A word about my recent reading habits

So, I haven't been reading much lately. I'm halfway through a novel called Freddy and Fredericka by Mark Helprin, but it's been so long since I picked it up that there's an impressive layer of dust on the front cover. (And I think I've even dusted it once since I opened it last.) It's an entertaining and hilarious novel reminiscent of A Confederacy of Dunces, except that it's about a silly crown prince in England (and later in America) instead of about a misanthropic fat man in New Orleans. I think I will finish it someday, but for now, my reading habits have taken an unfamiliar (to me) turn.

I'm knitting and watching more online TV, although I seem to have finally gotten over the Buffy the Vampire Slayer and Angel obsession. (Thank goodness. But I don't guarantee that it won't return.) And otherwise, I'm reading bits and pieces of many non-fiction books: Confessions of a Public Speaker by Scott Berkun; 10 Habits that Mess Up a Woman's Diet by Elizabeth Somer; Free-Range Knitter by Stephanie Pearl-McPhee; and many knitting pattern books, interior design books, and the occasional cookbook. That's not an exhaustive list, merely representative. Some of these books I'll finish eventually and some I won't. But apparently I'm avoiding the plot-driven book these days.

However, I'm considering the possibility, what with all the watching of TV shows, with their wrapped-up-in-less-than-an-hour plots, that I might be about to enter a phase of reading mysteries. (I do not include Lost in the genre of TV shows that wrap up plots in an hour. I'm just hoping they wrap up the plot at the end of this, The Final Season. It's getting ridiculous now: so the smoke monster had a mother? And the mother was insane? Boo hoo! Poor smoke monster that looks and acts exactly like but is not Locke!)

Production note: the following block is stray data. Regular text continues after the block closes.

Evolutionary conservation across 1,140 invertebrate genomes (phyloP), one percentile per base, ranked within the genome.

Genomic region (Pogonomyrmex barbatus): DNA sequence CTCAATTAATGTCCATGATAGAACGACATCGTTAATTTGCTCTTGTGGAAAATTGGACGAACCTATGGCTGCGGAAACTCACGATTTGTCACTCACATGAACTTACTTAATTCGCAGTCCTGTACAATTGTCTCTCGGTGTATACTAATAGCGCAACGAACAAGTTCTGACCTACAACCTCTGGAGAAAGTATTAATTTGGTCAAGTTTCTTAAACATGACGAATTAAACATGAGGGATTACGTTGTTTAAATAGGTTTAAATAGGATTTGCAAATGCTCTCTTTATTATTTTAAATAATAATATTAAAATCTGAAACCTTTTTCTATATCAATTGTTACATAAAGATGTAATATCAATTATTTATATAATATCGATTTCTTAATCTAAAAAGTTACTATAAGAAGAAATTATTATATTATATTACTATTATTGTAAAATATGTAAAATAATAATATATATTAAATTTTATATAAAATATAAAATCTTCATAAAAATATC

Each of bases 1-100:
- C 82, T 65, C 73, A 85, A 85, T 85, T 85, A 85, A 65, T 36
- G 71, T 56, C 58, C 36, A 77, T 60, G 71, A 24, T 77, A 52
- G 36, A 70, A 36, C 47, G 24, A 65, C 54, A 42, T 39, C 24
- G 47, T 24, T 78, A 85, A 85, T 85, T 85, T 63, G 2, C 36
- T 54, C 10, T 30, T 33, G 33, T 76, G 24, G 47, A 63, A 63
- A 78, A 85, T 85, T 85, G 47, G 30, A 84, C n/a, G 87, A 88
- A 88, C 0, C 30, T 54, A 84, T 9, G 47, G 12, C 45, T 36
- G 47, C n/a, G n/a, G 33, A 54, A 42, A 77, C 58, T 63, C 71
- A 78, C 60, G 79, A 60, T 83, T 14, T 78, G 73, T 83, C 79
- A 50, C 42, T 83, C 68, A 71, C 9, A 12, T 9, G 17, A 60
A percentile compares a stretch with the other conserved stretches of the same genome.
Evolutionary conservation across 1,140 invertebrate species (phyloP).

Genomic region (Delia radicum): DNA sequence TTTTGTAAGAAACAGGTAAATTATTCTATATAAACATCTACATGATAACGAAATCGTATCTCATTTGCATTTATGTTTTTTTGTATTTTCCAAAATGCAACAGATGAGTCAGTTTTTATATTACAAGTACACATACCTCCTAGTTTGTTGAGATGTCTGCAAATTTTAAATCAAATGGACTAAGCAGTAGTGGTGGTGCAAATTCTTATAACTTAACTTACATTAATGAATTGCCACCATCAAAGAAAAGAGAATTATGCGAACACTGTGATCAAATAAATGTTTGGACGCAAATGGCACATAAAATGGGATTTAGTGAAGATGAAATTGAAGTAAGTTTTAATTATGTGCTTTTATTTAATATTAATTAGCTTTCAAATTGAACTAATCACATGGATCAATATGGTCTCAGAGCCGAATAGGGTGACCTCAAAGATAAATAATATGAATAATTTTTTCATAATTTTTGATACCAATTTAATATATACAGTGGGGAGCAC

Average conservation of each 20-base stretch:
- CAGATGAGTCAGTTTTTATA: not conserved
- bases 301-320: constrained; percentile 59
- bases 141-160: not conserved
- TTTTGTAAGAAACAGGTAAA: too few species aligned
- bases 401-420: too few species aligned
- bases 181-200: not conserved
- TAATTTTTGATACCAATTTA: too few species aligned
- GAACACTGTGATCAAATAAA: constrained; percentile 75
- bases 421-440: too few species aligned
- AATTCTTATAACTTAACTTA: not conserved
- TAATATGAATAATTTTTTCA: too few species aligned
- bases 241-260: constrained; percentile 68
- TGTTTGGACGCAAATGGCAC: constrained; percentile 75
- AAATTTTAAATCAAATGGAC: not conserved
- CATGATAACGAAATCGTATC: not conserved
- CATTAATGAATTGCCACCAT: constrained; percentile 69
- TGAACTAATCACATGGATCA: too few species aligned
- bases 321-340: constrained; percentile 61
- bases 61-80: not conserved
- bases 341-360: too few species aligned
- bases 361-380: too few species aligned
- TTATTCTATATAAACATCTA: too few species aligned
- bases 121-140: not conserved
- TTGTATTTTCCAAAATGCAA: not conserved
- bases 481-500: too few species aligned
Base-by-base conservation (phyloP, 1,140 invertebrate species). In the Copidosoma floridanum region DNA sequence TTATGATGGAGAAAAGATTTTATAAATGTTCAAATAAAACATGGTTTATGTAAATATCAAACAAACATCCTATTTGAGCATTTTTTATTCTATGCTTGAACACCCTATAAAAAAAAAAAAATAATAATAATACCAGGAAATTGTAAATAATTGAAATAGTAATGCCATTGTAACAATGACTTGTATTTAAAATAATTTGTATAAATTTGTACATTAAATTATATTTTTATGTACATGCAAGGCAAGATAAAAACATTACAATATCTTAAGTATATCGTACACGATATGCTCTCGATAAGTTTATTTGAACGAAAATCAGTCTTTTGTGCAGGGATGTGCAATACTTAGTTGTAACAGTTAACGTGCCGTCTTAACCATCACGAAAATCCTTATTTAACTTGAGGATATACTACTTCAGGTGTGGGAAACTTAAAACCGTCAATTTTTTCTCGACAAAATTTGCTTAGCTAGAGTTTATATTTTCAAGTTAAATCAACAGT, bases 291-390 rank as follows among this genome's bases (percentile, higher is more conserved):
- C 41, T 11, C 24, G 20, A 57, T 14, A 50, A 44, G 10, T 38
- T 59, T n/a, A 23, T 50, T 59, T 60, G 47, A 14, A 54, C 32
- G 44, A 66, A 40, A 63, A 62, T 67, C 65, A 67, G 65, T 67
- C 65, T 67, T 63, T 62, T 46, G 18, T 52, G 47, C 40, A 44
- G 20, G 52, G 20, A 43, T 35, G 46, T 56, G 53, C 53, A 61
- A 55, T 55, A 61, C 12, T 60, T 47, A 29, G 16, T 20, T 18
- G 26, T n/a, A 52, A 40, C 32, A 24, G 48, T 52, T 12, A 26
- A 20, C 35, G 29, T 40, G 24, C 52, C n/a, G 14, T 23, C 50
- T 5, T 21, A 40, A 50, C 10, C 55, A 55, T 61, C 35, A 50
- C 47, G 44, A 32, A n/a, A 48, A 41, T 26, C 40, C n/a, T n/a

Anyway, I've never really liked mysteries all that much, but suddenly they sound pleasant, with logic and clues leading to a satisfying solution. If anyone wants to suggest a good mystery, please do. We can also discuss the possibility that my craving for neatly portrayed stories might be a reaction to My Present Life, which is just getting busier and more full of questions about how to proceed with the kids' education and other pressing matters. Although I'm kind of enjoying Life, even in the face of that feeling that all of our decisions right now will determine whether our children become Lazy Slobs with No Work Ethic Who Tragically Wasted Their Potential or Decent, Talented, Bright People Who Contribute to Society. (I know those aren't the extremes. They could also become Sociopathic Criminals Who (we hope) Languish in Prison or World-Famous Scientists/Doctors Who Cure All of Society's Ills.)

Oh, I just remembered that I actually finished a book recently: The 9 Steps to Financial Freedom by Suze Orman. I did kind of skim the end, though. I liked it!


  1. Go for Agatha Christie, you can't go wrong. Some of my favorites: Ten Little Indians, Murder on the Orient Express, Death in the Clouds, The Secret of Chimneys, Cat Among the Pigeons, They Came to Baghdad. So many other good ones too! You may want to simply read them in order, as there are some back references: http://en.wikipedia.org/wiki/List_of_works_by_Agatha_Christie

  2. Thanks, Greg! Although I guess I shoulda known that Agatha Christie would be the place to start. I might even have a couple already. Good to know that it might be better to read them in order.


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